CONNECTICUT DELEGATION REQUESTS SUPPLEMENTAL HIV/AIDS FUNDING FOR CONNECTICUT CITIES
Connecticut's Congressional delegation today sent a letter to Connecticut Governor Jodi Rell expressing concern about the drastic cuts to Connecticut's HIV/AIDS funding under the Ryan White HIV/AIDS Treatment Modernization Act of 2006. This year, funding for Hartford and New Haven was drastically cut under the Ryan White Title I funding formula, potentially leaving thousands of people in Connecticut living with HIV/AIDS without the services they need. The letter also asks how the State of Connecticut plans to help mitigate the impact this loss of funding will have on the state's residents.
Hartford, New Haven, and the surrounding areas lost a combined total of $724,409 in Ryan White Title I funding, along with an additional loss of $864,014 to the state of Connecticut for HIV/AIDS services and the AIDS Drug Assistance Program (ADAP). Cuts in funding of this magnitude have already begun to create new and potentially significant barriers to HIV/AIDS care and treatment in Connecticut.
Connecticut's Congressional delegation recently wrote Health and Human Services Secretary Michael Leavitt and Health Resources and Services Administration Administrator Elizabeth Duke urging them to give Hartford and New Have priority in the supplemental grant-making process that is currently underway in light of the precipitous loss in formula funding experienced by these cities. The letter to Governor Rell urges the State of Connecticut to join Connecticut's Congressional delegation in support of that effort.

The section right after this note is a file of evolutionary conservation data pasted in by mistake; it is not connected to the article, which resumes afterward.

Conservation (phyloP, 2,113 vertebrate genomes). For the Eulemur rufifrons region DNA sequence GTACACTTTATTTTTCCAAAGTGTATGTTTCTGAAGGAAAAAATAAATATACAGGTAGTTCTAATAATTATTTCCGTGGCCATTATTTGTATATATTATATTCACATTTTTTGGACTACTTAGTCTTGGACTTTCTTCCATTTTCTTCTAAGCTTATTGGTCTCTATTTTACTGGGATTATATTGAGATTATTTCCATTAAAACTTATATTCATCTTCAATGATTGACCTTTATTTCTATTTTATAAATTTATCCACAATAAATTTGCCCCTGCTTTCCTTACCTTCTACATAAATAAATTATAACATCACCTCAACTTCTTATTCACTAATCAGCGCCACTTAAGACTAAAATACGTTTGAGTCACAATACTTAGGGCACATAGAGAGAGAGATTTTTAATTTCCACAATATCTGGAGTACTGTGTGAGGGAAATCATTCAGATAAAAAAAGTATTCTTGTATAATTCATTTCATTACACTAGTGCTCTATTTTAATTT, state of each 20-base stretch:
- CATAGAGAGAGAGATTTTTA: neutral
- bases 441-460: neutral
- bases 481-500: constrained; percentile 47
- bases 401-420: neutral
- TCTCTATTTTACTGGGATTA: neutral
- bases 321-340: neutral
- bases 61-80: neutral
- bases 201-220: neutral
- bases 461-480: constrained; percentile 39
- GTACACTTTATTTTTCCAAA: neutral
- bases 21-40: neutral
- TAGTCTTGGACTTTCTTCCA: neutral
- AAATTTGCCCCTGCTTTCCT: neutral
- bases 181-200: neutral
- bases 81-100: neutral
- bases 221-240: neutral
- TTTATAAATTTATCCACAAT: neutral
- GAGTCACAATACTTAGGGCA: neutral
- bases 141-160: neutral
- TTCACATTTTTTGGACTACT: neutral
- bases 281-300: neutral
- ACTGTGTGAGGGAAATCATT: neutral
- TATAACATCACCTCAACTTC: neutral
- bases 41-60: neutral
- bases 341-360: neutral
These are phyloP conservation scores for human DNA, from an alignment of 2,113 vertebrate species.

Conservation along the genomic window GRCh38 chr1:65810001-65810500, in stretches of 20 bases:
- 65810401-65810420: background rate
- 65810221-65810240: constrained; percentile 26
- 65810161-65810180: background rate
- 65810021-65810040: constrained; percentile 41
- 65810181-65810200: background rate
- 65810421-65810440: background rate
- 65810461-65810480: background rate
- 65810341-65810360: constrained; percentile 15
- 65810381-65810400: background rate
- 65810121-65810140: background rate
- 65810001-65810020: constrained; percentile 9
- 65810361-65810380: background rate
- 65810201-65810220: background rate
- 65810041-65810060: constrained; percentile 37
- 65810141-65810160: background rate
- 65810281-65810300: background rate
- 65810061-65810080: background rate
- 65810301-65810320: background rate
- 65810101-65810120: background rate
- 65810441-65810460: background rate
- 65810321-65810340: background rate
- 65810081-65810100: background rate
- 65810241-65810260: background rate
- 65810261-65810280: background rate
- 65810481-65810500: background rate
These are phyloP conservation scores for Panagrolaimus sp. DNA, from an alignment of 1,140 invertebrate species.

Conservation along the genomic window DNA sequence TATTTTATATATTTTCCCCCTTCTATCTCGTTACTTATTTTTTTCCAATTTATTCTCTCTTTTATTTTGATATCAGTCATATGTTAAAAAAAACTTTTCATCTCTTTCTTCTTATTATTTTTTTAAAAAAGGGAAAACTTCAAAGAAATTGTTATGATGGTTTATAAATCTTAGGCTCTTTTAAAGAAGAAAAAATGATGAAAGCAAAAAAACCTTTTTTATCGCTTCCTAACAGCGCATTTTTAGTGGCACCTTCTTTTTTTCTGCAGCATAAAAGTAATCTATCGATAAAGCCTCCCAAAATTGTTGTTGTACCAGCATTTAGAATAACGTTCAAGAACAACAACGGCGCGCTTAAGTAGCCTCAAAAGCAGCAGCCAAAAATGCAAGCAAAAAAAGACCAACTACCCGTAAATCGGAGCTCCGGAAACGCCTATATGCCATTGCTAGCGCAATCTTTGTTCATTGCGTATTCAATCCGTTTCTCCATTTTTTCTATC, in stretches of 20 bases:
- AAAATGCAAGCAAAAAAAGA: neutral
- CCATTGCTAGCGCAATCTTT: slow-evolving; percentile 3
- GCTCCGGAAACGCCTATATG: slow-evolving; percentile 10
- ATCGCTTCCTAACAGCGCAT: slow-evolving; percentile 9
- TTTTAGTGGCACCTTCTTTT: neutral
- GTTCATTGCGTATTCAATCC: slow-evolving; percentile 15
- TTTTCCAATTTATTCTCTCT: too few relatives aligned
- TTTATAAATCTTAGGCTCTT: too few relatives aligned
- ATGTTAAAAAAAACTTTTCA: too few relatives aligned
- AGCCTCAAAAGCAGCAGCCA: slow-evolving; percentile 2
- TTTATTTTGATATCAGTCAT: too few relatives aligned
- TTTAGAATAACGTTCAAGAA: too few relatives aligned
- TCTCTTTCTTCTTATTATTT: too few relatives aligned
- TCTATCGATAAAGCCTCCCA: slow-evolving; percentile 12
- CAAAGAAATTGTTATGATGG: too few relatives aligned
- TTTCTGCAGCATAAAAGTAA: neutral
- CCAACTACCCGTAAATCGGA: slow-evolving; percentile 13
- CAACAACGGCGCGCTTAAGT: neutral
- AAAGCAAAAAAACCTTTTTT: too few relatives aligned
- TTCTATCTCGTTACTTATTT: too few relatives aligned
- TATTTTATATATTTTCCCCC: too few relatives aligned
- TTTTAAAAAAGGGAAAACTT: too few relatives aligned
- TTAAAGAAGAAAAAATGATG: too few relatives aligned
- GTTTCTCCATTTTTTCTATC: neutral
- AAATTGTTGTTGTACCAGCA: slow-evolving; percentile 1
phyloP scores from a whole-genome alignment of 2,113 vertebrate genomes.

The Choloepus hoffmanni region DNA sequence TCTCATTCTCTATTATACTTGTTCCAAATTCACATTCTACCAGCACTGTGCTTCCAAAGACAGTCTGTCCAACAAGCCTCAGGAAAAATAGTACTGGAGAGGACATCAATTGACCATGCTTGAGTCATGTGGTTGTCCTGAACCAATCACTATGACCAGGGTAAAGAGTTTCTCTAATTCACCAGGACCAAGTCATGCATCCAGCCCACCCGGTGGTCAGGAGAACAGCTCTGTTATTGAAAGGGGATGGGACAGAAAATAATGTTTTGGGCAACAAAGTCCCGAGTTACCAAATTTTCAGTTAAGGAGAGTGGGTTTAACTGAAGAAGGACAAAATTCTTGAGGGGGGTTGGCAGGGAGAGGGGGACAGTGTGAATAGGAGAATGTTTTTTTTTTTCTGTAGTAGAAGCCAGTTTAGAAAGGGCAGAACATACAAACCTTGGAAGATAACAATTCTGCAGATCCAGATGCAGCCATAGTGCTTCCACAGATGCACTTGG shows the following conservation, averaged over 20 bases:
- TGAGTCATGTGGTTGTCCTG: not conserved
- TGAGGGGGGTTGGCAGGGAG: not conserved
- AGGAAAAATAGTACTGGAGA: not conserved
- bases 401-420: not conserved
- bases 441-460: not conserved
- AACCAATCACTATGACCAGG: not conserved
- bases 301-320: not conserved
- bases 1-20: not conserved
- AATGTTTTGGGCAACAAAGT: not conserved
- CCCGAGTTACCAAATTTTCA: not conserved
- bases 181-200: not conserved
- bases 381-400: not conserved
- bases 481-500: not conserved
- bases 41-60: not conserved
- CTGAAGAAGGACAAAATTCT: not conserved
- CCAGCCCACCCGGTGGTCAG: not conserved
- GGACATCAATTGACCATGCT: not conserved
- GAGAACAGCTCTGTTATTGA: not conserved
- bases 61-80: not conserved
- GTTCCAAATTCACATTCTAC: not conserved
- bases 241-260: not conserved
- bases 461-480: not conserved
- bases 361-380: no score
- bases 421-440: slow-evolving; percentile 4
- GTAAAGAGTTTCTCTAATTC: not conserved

"Thousands of Connecticut's residents living with HIV/AIDS depend on federal assistance to maintain healthy and productive lives," said Dodd. "My colleagues from Connecticut and I have protested the decision to cut the Ryan White Title I grants, and I am hopeful that the Department of Health and Human Services will restore some of this critical funding with supplemental appropriations. Meanwhile, it is crucial that the State of Connecticut join us in this effort in order to help minimize the impact of this funding loss and protect individuals and their families who rely on Ryan White funding for critical health care and support services."